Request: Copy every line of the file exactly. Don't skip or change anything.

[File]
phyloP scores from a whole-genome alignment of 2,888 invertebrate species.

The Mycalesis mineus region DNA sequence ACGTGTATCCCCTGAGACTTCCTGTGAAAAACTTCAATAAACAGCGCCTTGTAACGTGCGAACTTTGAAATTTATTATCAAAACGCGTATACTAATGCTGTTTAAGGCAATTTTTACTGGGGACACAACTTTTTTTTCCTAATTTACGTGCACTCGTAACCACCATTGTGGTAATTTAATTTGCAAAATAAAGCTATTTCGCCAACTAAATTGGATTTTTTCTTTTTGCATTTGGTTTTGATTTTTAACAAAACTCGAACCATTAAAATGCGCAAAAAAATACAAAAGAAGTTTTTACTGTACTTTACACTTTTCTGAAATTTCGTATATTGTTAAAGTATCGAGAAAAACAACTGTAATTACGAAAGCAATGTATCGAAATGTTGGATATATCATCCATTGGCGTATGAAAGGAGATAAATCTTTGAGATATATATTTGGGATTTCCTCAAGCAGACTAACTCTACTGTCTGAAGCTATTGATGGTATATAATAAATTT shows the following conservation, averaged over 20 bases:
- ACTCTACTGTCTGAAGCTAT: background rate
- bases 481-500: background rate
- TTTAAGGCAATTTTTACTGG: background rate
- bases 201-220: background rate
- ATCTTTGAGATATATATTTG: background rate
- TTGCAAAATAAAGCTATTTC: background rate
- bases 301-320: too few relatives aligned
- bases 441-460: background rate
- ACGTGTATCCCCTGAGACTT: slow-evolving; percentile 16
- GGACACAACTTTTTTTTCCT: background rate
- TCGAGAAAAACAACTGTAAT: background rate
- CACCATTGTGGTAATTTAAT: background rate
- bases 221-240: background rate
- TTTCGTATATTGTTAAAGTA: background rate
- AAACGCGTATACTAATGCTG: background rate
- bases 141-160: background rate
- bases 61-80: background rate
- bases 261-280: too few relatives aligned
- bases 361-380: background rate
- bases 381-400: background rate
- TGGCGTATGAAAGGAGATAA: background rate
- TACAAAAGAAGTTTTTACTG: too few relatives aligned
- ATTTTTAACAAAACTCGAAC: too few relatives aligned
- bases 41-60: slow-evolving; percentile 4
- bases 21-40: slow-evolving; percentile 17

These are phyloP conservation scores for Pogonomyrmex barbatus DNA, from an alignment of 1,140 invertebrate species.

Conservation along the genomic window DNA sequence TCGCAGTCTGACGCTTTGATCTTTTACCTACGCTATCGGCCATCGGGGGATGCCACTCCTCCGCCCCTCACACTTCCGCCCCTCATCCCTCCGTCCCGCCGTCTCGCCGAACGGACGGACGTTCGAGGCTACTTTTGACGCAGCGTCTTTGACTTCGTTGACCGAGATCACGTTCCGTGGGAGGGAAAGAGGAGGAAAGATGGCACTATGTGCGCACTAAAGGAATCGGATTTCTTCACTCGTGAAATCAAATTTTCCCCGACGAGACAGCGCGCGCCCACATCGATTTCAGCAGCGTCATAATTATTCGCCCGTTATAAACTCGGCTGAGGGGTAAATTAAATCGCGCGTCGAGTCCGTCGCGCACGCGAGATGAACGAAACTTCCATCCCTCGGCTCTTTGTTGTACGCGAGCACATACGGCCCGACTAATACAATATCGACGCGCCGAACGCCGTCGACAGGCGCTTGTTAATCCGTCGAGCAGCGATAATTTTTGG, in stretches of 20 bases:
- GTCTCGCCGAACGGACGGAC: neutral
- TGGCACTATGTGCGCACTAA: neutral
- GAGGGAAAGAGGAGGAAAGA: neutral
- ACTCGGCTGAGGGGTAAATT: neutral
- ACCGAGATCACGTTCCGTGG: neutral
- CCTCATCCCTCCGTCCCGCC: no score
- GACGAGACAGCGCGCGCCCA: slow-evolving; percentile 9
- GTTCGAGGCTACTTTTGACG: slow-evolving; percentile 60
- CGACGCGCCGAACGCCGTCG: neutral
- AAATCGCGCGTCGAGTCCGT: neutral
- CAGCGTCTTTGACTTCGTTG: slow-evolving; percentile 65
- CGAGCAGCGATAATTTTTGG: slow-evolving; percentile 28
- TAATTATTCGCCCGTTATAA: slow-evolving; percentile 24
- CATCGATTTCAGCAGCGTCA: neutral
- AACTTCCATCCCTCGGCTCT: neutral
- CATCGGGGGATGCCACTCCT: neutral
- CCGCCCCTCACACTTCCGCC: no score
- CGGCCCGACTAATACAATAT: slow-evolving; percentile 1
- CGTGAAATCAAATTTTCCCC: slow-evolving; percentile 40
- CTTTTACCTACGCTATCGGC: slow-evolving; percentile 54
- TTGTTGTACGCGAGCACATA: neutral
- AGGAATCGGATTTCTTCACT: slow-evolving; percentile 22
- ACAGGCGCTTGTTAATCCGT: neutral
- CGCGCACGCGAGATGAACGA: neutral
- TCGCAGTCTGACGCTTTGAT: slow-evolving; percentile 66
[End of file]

phyloP scores from a whole-genome alignment of 2,888 invertebrate species.

The Mycalesis mineus region DNA sequence ACGTGTATCCCCTGAGACTTCCTGTGAAAAACTTCAATAAACAGCGCCTTGTAACGTGCGAACTTTGAAATTTATTATCAAAACGCGTATACTAATGCTGTTTAAGGCAATTTTTACTGGGGACACAACTTTTTTTTCCTAATTTACGTGCACTCGTAACCACCATTGTGGTAATTTAATTTGCAAAATAAAGCTATTTCGCCAACTAAATTGGATTTTTTCTTTTTGCATTTGGTTTTGATTTTTAACAAAACTCGAACCATTAAAATGCGCAAAAAAATACAAAAGAAGTTTTTACTGTACTTTACACTTTTCTGAAATTTCGTATATTGTTAAAGTATCGAGAAAAACAACTGTAATTACGAAAGCAATGTATCGAAATGTTGGATATATCATCCATTGGCGTATGAAAGGAGATAAATCTTTGAGATATATATTTGGGATTTCCTCAAGCAGACTAACTCTACTGTCTGAAGCTATTGATGGTATATAATAAATTT shows the following conservation, averaged over 20 bases:
- ACTCTACTGTCTGAAGCTAT: background rate
- bases 481-500: background rate
- TTTAAGGCAATTTTTACTGG: background rate
- bases 201-220: background rate
- ATCTTTGAGATATATATTTG: background rate
- TTGCAAAATAAAGCTATTTC: background rate
- bases 301-320: too few relatives aligned
- bases 441-460: background rate
- ACGTGTATCCCCTGAGACTT: slow-evolving; percentile 16
- GGACACAACTTTTTTTTCCT: background rate
- TCGAGAAAAACAACTGTAAT: background rate
- CACCATTGTGGTAATTTAAT: background rate
- bases 221-240: background rate
- TTTCGTATATTGTTAAAGTA: background rate
- AAACGCGTATACTAATGCTG: background rate
- bases 141-160: background rate
- bases 61-80: background rate
- bases 261-280: too few relatives aligned
- bases 361-380: background rate
- bases 381-400: background rate
- TGGCGTATGAAAGGAGATAA: background rate
- TACAAAAGAAGTTTTTACTG: too few relatives aligned
- ATTTTTAACAAAACTCGAAC: too few relatives aligned
- bases 41-60: slow-evolving; percentile 4
- bases 21-40: slow-evolving; percentile 17

These are phyloP conservation scores for Pogonomyrmex barbatus DNA, from an alignment of 1,140 invertebrate species.

Conservation along the genomic window DNA sequence TCGCAGTCTGACGCTTTGATCTTTTACCTACGCTATCGGCCATCGGGGGATGCCACTCCTCCGCCCCTCACACTTCCGCCCCTCATCCCTCCGTCCCGCCGTCTCGCCGAACGGACGGACGTTCGAGGCTACTTTTGACGCAGCGTCTTTGACTTCGTTGACCGAGATCACGTTCCGTGGGAGGGAAAGAGGAGGAAAGATGGCACTATGTGCGCACTAAAGGAATCGGATTTCTTCACTCGTGAAATCAAATTTTCCCCGACGAGACAGCGCGCGCCCACATCGATTTCAGCAGCGTCATAATTATTCGCCCGTTATAAACTCGGCTGAGGGGTAAATTAAATCGCGCGTCGAGTCCGTCGCGCACGCGAGATGAACGAAACTTCCATCCCTCGGCTCTTTGTTGTACGCGAGCACATACGGCCCGACTAATACAATATCGACGCGCCGAACGCCGTCGACAGGCGCTTGTTAATCCGTCGAGCAGCGATAATTTTTGG, in stretches of 20 bases:
- GTCTCGCCGAACGGACGGAC: neutral
- TGGCACTATGTGCGCACTAA: neutral
- GAGGGAAAGAGGAGGAAAGA: neutral
- ACTCGGCTGAGGGGTAAATT: neutral
- ACCGAGATCACGTTCCGTGG: neutral
- CCTCATCCCTCCGTCCCGCC: no score
- GACGAGACAGCGCGCGCCCA: slow-evolving; percentile 9
- GTTCGAGGCTACTTTTGACG: slow-evolving; percentile 60
- CGACGCGCCGAACGCCGTCG: neutral
- AAATCGCGCGTCGAGTCCGT: neutral
- CAGCGTCTTTGACTTCGTTG: slow-evolving; percentile 65
- CGAGCAGCGATAATTTTTGG: slow-evolving; percentile 28
- TAATTATTCGCCCGTTATAA: slow-evolving; percentile 24
- CATCGATTTCAGCAGCGTCA: neutral
- AACTTCCATCCCTCGGCTCT: neutral
- CATCGGGGGATGCCACTCCT: neutral
- CCGCCCCTCACACTTCCGCC: no score
- CGGCCCGACTAATACAATAT: slow-evolving; percentile 1
- CGTGAAATCAAATTTTCCCC: slow-evolving; percentile 40
- CTTTTACCTACGCTATCGGC: slow-evolving; percentile 54
- TTGTTGTACGCGAGCACATA: neutral
- AGGAATCGGATTTCTTCACT: slow-evolving; percentile 22
- ACAGGCGCTTGTTAATCCGT: neutral
- CGCGCACGCGAGATGAACGA: neutral
- TCGCAGTCTGACGCTTTGAT: slow-evolving; percentile 66